- Chris Forsberg, ESPN Staff Writer
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CHESTNUT HILL -- There's a palpable excitement in their voices as members of the Boston College football team talk about Saturday's matchup against Notre Dame, the type of energy most teams reserve for a key conference clash.
The Eagles have never been bashful about admitting that they likely get up for this game more than any Atlantic Coast Conference clash or even a postseason bowl game. Sprinkle in the fact that this year's game will be played in South Bend, Ind., and that only adds to the hysteria.
After all, not everyone gets to play in front of Touchdown Jesus.
The enthusiasm of the Eagles, however, begs the question: Do Notre Dame players get as amped for this game as BC players do?
"I don't know, they play some big-time opponents," admitted BC captain Mike McLaughlin, a senior linebacker. "But we're a big-time opponent, too. We like to think of ourselves as a big-time outfit. But we have to go out there and show them that we are."
It's rather unlikely that the 19th installment of the "Holy War" -- dubbed so because it's a battle between the only Catholic universities in Division 1-A football -- will inspire the Fighting Irish quite like last week's visit from No. 7 USC, or the slugfest with Michigan earlier this season.
Regardless, this is an annual chip-on-its-shoulder game for BC.
As the story goes, former Eagles coach Jeff Jagodzinski fired up his charges last year by asking how many of the players in the BC locker room had been recruited by Notre Dame. No hands went up.
This year, new coach Frank Spaziani doesn't need to remind his Eagles that not all of their games are broadcast on national television.
"There's always a bit of a chip on our shoulders when we play a team loaded with four- and five-star talent," said senior defensive end Alex Albright. "We have more of the two- or three-star caliber guys, who come out and surpass people's expectations. This is another chance to prove ourselves. Maybe we didn't get that attention when we were being recruited, but now we have a good opportunity to prove ourselves on a national stage."
Echoes senior center Matt Tennant: "There's history that goes along with this rivalry. The big-time recruits go to Notre Dame, the lower-ranked guys come to BC. But, you know what, we've been successful with those lower-ranked recruits."
Six straight wins over Notre Dame and a lifetime series tied at nine wins apiece will do little to temper the David-versus-Goliath attitude that permeates The Heights this week.
"There's something special about playing in South Bend," said Albright, who knows a couple of members of the Fighting Irish and says that will add a little fuel to his fire.
"When you get in that visitors locker room and realize the type of players that have been in there, it just gives you a different sense of energy. All these great players from USC and Michigan, it definitely gets you excited. When you play at Virginia Tech, you might not get as much of that feeling."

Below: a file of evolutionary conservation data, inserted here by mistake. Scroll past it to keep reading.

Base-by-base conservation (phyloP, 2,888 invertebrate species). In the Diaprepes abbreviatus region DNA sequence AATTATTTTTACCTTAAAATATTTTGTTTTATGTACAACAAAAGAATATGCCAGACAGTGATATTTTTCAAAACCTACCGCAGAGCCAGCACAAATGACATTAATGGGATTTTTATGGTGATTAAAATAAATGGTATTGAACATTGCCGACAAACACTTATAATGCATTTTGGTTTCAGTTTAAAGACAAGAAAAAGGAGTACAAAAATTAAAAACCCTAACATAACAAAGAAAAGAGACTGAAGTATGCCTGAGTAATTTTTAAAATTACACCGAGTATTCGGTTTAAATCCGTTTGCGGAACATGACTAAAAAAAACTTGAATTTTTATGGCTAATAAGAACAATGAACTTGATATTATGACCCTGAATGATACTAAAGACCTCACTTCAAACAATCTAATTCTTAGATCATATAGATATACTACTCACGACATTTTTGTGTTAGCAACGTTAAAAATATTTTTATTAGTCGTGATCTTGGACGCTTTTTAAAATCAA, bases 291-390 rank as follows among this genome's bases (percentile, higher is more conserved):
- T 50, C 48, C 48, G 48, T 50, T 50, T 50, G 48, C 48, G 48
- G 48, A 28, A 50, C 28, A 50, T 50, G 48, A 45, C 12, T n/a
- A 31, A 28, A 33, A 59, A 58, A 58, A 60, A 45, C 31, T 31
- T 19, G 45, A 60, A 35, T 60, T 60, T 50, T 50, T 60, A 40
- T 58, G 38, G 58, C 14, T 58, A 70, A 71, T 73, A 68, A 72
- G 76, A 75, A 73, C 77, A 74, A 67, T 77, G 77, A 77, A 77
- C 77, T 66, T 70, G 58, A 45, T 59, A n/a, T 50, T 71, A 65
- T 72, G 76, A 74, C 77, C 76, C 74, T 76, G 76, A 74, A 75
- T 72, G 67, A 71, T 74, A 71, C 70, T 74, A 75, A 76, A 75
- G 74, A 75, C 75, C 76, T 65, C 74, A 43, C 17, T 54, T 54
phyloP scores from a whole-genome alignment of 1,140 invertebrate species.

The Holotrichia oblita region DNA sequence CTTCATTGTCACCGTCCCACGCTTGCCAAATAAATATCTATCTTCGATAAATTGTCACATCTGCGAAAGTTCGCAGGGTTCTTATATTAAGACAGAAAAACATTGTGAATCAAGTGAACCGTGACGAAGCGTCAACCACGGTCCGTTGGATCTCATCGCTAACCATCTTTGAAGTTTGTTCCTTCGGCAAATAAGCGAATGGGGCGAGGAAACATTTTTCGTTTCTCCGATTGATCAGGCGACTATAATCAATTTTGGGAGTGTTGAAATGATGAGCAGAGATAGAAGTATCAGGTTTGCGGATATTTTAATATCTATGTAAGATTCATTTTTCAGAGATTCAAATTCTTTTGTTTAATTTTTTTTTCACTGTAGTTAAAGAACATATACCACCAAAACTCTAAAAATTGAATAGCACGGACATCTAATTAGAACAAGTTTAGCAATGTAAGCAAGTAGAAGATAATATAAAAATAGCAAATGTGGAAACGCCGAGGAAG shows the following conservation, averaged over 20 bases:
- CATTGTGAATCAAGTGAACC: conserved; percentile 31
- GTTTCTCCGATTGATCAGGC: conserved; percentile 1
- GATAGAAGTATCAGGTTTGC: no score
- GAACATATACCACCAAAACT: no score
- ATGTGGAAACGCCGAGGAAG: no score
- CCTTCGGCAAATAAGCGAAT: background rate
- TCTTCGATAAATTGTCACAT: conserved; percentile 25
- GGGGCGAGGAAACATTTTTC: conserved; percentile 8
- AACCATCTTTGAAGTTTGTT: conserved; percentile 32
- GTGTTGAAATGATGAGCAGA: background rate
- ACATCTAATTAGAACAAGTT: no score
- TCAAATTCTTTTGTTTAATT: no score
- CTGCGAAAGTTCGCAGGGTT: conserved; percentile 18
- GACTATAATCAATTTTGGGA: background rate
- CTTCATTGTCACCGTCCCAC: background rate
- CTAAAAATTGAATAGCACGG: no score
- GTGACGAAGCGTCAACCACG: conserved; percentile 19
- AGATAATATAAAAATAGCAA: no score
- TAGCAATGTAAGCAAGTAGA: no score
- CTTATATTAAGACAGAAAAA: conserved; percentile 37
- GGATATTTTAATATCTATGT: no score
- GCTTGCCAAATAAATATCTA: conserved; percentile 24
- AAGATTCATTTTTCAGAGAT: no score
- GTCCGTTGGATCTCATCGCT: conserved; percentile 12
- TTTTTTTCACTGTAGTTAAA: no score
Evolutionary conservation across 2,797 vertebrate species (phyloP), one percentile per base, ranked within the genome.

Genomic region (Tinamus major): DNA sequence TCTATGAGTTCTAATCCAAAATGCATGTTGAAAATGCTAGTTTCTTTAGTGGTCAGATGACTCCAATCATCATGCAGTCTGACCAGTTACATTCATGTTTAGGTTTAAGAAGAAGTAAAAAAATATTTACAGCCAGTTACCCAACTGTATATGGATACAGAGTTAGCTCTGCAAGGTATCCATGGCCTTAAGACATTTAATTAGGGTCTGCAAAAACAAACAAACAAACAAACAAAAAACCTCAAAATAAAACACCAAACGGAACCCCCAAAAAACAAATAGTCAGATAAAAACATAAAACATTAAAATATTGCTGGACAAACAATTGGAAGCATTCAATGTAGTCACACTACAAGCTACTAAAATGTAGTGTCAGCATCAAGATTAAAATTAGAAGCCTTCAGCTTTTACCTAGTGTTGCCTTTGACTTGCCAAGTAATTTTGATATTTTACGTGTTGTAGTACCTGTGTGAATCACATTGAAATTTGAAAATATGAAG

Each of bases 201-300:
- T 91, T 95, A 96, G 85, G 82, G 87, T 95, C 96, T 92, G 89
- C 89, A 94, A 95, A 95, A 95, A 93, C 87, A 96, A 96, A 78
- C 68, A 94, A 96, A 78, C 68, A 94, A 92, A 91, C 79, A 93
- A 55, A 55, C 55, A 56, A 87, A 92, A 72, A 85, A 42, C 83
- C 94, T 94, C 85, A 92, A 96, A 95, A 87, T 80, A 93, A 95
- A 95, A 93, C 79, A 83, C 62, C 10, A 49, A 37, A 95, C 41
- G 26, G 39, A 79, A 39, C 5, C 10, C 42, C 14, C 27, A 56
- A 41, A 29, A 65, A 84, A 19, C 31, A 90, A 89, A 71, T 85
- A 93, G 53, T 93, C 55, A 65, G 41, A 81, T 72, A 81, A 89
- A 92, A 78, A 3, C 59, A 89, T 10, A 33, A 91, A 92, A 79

Given the way the Eagles' trip to Blacksburg, Va., ended earlier this season, BC can ill afford to let South Bend overwhelm its young team. One prominent focus this week is on winning on the road since BC is 0-2 away from Alumni Stadium this fall and was outscored 73-21 in losses at Clemson (25-7) and Virginia Tech (48-14).
What's more, the Eagles haven't put any points on the scoreboard over the first three quarters of those two losses, being outscored 53-0 over those first three frames. BC boasts just a single yard of total offense in the first half of their two losses.
"Anytime you want to be a big-time football team, you have to be able to win on the road. There's no doubt about that," said McLaughlin. "Considering the venues we've played in this year -- Death Valley and Lane Stadium -- this is the biggest of them all. It's an honor to play in stadiums like that. It really is. At the same time, we have a job to do. We're on a mission. We need to get a win on the road and we need to beat an outfit like Notre Dame to do that."
With key ACC road clashes remaining at Virginia (Nov. 14) and Maryland (Nov. 28), it seems imperative that, at the very least, the Eagles gain confidence on the road this week. Especially since a loss doesn't detour their postseason aspirations.
But a win would do wonders for the Eagles, especially given that young nucleus. BC was pegged to finish last in the ACC Atlantic Division this year, and a triumph over Notre Dame might show the nation that there are no more rebuilding seasons at BC.
"We demand respect," said McLaughlin. "The past few years we've shown that we can go beat the big-time opponent. For this year's group, there's no more important game than this."
Chris Forsberg is a reporter for ESPNBoston.com. Follow him on Twitter.
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